Knight Force
by Not Known
Crash Issue 76, May 1990   (1990-04-26)   page(s) 42

Long ago there was a superior race of beings who held the secret of time travel. Helias, the King of Belloth, was the master of the gates to the past and future, and on his death his son Fair Storm became guardian - with a problem! Evil wizard Red Sabbath kidnapped his true love to trap Fair Storm and get his hands on the keys to the four time gates.

Red Sabbath has split himself into four clones, one for each time zone. Armed with a sword, Fair Storm must travel the four zones and kill each Red Sabbath to collect a magical amulet. The time zones are New York-Present Day, The Future, Pre-History and The Mystical - all full of dangerous adversaries: clear the time lines, defeat Red Sabbath and save the girl!

On first glance Knight Forte is graphically impressive, the sprites and backgrounds nicely drawn. But when the game starts moving forget it: even for a seasoned beat- 'em-up veteran the creatures are all too tough to kill, and the scrolling is as jerky as anything. As with Dr Doom's Revenge and Wild Streets reviewed last month, pretty graphics are only half the game, playability counts for a hell of a lot.

MARK ... 60%

'Knight Force is one of those games that looks fantastic, has great presentation but is a waste of time when it comes to playability. I thought I was in for a real treat when I loaded it up: the graphics looked out world. The actual game is a simple beat 'em up. The sprites are nicely detailed, as are the backgrounds, but it's the old problem of the two together in monochrome. Character movement is not as good as it could be, the animation very jerky. Getting past the first enemy is also a problem: no matter how hard I try I can't win. Sound effects are just the standard arcade explosion when a nasty little bird or something squelches into your head (yuk!). Knight Force is a big flop. I was expecting a brilliant game and got this: a classic case of nice graphics, shame about the game!'
NICK ... 67%

Summary: A beat-'em-up with pretty graphics but gameplay sadly lost somewhere in time.

Transcript by Chris Bourne

Your Sinclair Issue 53, May 1990   page(s) 28

We at Your Sinclair realised some time ago that the majority of French programmers are one chip short of a large fries, so it comes as no surprise to find that Knight Force is completely weird. Here's the plot...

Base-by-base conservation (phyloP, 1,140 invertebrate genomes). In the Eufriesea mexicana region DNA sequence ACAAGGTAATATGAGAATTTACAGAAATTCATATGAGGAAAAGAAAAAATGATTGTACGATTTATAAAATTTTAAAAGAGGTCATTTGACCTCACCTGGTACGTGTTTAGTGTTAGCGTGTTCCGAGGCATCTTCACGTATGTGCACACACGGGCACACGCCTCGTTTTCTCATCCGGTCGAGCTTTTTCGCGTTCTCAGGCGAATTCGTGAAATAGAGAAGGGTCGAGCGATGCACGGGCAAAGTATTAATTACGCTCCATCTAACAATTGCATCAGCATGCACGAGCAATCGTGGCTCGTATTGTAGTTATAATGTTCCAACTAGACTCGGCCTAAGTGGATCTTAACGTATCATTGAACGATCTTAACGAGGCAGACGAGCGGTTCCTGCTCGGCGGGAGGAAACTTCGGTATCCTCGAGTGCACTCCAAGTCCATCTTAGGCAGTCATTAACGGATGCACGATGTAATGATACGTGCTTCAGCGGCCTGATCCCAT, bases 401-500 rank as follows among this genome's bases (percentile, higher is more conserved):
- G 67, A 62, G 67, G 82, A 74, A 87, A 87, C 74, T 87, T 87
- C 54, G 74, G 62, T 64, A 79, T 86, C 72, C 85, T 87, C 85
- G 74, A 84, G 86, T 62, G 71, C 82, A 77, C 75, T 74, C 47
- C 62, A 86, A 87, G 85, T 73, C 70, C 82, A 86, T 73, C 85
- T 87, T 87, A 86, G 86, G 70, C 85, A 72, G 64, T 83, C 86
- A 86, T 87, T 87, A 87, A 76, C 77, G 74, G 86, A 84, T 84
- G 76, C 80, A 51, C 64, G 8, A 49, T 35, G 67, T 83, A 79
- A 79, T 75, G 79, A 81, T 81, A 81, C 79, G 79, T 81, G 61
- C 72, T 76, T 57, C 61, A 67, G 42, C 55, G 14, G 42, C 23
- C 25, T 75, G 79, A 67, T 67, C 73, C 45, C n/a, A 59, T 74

A princess has been captured (ho hum) by the sorcerer Red Sabbath. He's hoping that Fair Storm (you) will go after her so that he can steal the keys to the Gates of Time and Space from you. Luckily, however, there just happens to be a series of magic amulets lying around Time and Space that will enable you to destroy him.

To collect all the amulets you need to visit four time zones - Pre-history, New York Today, the Future and the Mystical. In each one you have to beat up a lot of people/things and kill a magic bird. According to the instructions, you can tackle the zones in any order by choosing one of four dolmens (prehistoric monuments - I looked it up) from the title screen. The appropriate level should then multiload in. Unfortunately though, whichever key I pressed I always got chucked into the same zone (Future). Rather boring and, as far as I can see, a major bug.

Once you've scratched your head a bit and decided to carry on regardless, you'll find that Fair Storm is a kind of knight, with a sword and everything. Ah-ha, you think, a beat-'em-up! Yes, but a very limited one. You can jump, duck, move left and right and do about five different things with your sword (all of them pretty much the same). Waiting to be beaten up are cavemen, a vicious-sounding woman, a robot and a load of skeletons. So I'm told, anyway. All I could have a crack at was the robot, and come peculiar-looking birds that fly around him. It was terrible. I lasted 30 seconds at the most, waving my sword around to very little effect. And if you do manage to kill the robot another one appears. Oh yeah, and if you accidentally press 'Space' you get sent back to the beginning.